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A romance written by Carl Sagan, it tells the story of our first contact with extraterrestrial intelligence... but in a manner much more realistic than the usual portrayal with UFOs and impossibly quick interstellar travel.

Ellie Arroway, a radioastronomer working in Arecibo, New Mexico, discovers a steady and clear signal coming from a point in space that corresponds to the distant star Vega. The signal is confirmed to be legitimate, and soon a worldwide effort is made to receive the message whole(due to the impossibility of monitoring the same spot in the sky as the Earth revolves) and then to decipher it, while religious and political uproar rises all around.

Was adapted into a film Contact in 1997. Not to be confused with the unrelated game Contact or the trope First Contact.

This work contains examples of:

  • Aliens Speaking English: Averted, at least in the most common sense. The idea that a different civilization, with different history and technological level, would be transmitting in binary in the same fashion as we do, though, is a very close call.
  • Aliens Steal Cable: The first signal sent to us is a repetition of the first of Earth's radio transmissions to reach space(which was what alerted them of our presence): Adolf Hitler at the overture of the Berlin Olympics. Fortunately, it's only used as a vessel for a coded message.
  • Alternative Number System: Apparently someone capable of messing with the values of mathematical constants likes base 11.
  • Arc Words: Each chapter is named after a concept that's important to the events described in the chapter. Maybe the most important: "palimpsest" (a message written under another message in a roll of parchment).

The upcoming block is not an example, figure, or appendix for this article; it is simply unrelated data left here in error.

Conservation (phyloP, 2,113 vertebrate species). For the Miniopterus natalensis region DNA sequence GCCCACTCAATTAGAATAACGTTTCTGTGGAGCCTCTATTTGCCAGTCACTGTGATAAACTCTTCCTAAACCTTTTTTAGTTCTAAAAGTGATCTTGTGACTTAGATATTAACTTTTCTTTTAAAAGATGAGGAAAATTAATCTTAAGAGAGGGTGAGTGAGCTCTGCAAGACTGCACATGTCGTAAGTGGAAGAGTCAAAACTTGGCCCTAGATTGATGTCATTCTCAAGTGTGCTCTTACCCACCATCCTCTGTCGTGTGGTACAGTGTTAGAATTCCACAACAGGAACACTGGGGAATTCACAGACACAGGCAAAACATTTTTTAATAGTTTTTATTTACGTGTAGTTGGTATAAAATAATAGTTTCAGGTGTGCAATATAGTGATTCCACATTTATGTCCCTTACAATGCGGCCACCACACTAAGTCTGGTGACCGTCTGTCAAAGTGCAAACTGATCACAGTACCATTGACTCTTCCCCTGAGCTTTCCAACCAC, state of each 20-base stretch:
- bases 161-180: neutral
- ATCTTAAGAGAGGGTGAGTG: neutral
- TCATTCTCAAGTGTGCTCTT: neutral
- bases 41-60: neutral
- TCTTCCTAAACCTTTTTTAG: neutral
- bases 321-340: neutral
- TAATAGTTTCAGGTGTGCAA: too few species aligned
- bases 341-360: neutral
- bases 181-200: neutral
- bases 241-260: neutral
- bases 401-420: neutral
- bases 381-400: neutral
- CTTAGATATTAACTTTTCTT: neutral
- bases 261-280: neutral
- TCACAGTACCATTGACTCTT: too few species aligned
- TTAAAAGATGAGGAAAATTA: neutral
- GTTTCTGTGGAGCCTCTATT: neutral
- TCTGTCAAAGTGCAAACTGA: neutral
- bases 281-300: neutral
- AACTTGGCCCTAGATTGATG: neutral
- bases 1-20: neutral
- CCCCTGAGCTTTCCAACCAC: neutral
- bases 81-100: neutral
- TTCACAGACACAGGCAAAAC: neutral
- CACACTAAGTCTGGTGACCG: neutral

• Epigraph: Every chapter.
  • Faster-Than-Light Travel: An actually plausible version of this, at that.
  • First Contact: Aborded realistically. There are no little green men coming in impossibly quick metallic ships, but a radio signal just like the ones we do send into space as well.
  • First Contact Math: The reason the signal is considered a signal of intelligence is because it transmits a long series of prime numbers. As it turns out, it was only a way to attract our attention, as the message is hidden underneath it(and the really important message is hidden underneath the original message).
    • They also use prime numbers to codify images and video(each number codifies the coordinates of a black point as a product of primes).
  • A Form You Are Comfortable With: Near the end of the novel, the humans are greeted by aliens who look like familiar humans in order to make the experience less frightening. Ellie sees her late father.
  • He Also Did: Carl Sagan, astronomer and famous for the scientific documentary Cosmos, as well as essays and books of scientific and skeptical nature, writing a novel might sound alien for some. Indeed, it's possible to notice common points in this book which are later repeated(or are repeated from) his other works.
  • Heroic Bastard: Ellie, the protagonist, finds out in the very last chapter that her deceased father, whom she idolized, is not her father. Her (not actually "step-") stepfather, who she despises, is. This shocks her more than the message from God (?) inside Pi. This subplot is completely absent from The Movie.
  • Higher-Tech Species: The First Contact aliens.
  • Portal Network
  • Precision F-Strike: Ellie tends to say "Holy Toledo!" when other people are around. After receiving the signal, she retreats briefly to her office, closes the door, and whispers "Holy shit!"
  • Precursors: The unknown aliens (or god(s)) who built the wormhole network.
  • Religion Is Right: A subtle variation of this trope occurs at the end of the novel. Ellie discovers a "signature" of sorts of the creator of the Universe hidden inside Pi. At the same time she discovers the other thing mentioned above.
  • Sufficiently Advanced Alien: The First Contact aliens, the Precursors, and maybe the creator of the Universe. The journey is to an artificial world where the aliens are researching physical constants looking for messages written into reality itself -- a church the size of a planet. And once they return, the main character is able to find one of these messages herself. Thus, Sufficiently Advanced Science is indistinguishable from religion.
  • Technology Marches On: At one point Ellie channel-surfs and finds a station offering onetime access to a downloadable fantasy RPG game; if you liked it, you could order the full game on a floppy disk.
  • Sci-Fi Writers Have No Sense of Scale: Naturally averted. He's a scientist, after all.
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